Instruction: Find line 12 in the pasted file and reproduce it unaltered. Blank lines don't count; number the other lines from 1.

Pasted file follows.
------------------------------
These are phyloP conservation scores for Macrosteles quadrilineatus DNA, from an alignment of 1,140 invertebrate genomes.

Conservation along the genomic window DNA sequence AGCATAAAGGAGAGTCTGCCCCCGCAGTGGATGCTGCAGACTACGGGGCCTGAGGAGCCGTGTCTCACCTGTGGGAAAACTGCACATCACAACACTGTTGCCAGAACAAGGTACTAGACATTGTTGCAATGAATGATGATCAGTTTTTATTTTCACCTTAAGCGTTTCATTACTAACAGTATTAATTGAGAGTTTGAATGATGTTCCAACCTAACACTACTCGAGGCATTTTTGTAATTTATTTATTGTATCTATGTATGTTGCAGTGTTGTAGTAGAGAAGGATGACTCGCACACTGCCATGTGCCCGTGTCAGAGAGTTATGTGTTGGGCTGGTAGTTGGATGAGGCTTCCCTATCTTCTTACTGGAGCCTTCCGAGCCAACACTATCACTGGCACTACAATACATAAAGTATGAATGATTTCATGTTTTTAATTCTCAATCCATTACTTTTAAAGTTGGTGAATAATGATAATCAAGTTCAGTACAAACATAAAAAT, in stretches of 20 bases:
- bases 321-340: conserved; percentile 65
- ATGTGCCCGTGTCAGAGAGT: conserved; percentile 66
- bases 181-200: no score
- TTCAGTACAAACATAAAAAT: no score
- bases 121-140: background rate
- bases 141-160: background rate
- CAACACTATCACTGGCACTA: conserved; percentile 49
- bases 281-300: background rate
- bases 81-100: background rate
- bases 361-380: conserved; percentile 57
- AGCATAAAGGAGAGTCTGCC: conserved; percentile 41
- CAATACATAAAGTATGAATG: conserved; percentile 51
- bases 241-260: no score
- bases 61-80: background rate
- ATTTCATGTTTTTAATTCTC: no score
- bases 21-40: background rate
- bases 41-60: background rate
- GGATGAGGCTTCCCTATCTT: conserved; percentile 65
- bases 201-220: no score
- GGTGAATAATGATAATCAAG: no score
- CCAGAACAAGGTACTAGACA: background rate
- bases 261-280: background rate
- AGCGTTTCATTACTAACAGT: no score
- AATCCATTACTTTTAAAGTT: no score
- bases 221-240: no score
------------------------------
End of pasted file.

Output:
- bases 361-380: conserved; percentile 57